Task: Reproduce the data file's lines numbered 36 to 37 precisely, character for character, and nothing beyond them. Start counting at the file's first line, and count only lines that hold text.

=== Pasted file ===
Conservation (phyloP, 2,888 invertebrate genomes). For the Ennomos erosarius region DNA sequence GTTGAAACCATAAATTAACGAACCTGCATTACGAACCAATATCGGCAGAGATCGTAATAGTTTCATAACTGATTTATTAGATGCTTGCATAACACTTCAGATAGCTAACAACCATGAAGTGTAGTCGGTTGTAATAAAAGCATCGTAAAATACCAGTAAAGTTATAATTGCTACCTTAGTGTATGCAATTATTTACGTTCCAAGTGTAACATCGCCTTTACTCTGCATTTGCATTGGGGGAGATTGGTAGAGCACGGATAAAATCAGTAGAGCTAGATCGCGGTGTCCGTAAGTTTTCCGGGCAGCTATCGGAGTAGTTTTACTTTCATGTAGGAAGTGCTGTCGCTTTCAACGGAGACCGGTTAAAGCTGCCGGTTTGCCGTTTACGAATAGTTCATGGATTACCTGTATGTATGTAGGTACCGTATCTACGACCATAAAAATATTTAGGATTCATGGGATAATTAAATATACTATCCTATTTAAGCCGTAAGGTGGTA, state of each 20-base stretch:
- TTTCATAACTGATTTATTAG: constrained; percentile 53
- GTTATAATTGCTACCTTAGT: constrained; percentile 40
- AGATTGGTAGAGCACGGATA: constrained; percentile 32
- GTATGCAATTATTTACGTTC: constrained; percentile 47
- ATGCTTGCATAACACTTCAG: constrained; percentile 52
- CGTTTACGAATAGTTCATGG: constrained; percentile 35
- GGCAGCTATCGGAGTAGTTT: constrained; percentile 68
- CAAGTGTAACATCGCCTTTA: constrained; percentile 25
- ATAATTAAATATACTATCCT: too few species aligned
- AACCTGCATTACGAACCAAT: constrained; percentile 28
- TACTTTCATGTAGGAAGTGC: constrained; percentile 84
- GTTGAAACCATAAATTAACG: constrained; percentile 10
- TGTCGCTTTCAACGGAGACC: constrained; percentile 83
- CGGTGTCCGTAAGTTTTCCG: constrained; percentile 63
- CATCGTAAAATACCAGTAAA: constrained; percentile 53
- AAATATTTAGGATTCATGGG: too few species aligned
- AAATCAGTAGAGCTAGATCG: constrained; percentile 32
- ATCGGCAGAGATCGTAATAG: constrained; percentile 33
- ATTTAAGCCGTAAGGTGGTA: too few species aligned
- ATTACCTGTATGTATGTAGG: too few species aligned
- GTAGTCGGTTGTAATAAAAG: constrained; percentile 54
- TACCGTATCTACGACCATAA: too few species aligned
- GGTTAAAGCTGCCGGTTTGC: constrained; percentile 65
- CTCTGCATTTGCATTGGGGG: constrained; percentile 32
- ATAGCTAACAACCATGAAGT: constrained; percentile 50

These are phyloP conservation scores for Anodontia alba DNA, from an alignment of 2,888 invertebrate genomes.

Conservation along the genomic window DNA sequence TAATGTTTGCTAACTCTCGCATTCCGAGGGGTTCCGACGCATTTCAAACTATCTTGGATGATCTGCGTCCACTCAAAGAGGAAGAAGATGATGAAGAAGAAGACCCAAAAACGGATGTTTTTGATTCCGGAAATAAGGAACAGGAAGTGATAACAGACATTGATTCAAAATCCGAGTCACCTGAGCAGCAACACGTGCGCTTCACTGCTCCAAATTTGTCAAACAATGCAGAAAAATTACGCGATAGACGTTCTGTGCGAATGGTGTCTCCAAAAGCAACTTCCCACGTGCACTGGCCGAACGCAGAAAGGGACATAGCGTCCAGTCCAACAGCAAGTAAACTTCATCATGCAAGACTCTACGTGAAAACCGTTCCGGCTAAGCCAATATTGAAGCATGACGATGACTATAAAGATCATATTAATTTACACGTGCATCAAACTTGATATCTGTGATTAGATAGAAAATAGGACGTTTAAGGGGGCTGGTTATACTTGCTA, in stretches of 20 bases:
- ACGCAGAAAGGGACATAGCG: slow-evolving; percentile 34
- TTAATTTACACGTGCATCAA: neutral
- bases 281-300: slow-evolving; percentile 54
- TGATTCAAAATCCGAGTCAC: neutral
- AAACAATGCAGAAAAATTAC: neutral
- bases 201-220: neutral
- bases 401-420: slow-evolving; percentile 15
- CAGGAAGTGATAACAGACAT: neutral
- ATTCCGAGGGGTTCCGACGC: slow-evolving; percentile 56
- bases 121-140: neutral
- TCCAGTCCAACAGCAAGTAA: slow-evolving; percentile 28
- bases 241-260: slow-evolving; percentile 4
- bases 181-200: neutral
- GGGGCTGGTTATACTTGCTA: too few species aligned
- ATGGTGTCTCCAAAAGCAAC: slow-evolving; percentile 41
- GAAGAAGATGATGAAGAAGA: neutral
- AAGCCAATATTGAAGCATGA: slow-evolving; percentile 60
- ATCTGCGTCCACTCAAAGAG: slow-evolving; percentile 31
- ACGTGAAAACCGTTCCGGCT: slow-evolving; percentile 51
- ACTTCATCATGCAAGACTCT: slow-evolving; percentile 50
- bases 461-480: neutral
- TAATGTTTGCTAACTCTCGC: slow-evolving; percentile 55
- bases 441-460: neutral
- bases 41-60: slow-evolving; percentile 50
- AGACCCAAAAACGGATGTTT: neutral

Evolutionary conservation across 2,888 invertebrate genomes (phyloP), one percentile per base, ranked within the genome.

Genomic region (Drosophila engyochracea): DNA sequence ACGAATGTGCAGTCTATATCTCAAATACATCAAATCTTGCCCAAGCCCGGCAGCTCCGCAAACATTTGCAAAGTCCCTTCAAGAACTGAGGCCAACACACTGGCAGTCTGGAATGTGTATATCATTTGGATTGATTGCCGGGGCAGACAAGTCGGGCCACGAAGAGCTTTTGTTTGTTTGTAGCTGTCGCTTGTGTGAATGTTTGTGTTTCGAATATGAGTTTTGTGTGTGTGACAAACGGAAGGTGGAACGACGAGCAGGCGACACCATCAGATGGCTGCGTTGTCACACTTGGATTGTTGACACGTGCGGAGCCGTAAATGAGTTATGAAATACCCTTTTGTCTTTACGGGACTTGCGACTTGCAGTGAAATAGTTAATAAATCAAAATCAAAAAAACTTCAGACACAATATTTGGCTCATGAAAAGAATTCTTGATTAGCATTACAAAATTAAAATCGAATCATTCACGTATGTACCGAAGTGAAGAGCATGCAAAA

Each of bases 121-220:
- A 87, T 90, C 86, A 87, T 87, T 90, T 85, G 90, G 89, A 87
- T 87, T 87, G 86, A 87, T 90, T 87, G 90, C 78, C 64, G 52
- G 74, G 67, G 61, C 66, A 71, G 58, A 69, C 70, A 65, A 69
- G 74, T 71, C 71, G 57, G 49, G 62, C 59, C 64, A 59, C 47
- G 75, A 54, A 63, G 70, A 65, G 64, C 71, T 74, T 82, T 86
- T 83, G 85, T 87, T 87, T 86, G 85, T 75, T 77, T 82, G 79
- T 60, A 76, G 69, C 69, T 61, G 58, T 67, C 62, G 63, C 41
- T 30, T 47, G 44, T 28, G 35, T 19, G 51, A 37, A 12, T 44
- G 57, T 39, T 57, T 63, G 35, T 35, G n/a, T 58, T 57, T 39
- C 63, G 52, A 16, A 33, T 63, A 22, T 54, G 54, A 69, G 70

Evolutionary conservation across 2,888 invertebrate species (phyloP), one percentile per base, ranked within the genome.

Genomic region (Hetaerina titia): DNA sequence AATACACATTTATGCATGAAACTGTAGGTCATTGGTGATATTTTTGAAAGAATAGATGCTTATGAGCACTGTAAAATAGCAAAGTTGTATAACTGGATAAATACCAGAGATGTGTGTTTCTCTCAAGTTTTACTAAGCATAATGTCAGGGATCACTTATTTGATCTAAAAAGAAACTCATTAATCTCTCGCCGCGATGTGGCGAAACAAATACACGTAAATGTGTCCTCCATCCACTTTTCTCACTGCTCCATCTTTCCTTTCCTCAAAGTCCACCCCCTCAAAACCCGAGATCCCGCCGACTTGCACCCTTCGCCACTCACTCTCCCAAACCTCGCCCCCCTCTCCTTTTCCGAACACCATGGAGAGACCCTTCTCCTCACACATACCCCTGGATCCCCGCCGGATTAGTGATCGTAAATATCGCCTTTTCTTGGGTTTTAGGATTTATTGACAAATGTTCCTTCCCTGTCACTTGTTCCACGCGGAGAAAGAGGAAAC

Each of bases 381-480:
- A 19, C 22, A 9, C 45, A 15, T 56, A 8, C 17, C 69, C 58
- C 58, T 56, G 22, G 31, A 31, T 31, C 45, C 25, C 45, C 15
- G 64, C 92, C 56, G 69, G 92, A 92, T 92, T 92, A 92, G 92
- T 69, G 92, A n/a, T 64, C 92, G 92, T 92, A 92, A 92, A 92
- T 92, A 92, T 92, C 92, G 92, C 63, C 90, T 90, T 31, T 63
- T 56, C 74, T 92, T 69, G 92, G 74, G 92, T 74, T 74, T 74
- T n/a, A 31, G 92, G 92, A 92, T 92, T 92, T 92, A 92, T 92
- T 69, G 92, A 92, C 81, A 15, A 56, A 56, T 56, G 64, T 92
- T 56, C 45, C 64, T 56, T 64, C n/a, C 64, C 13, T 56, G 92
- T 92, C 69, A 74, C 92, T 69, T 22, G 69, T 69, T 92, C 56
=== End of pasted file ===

- CAGGAAGTGATAACAGACAT: neutral
- ATTCCGAGGGGTTCCGACGC: slow-evolving; percentile 56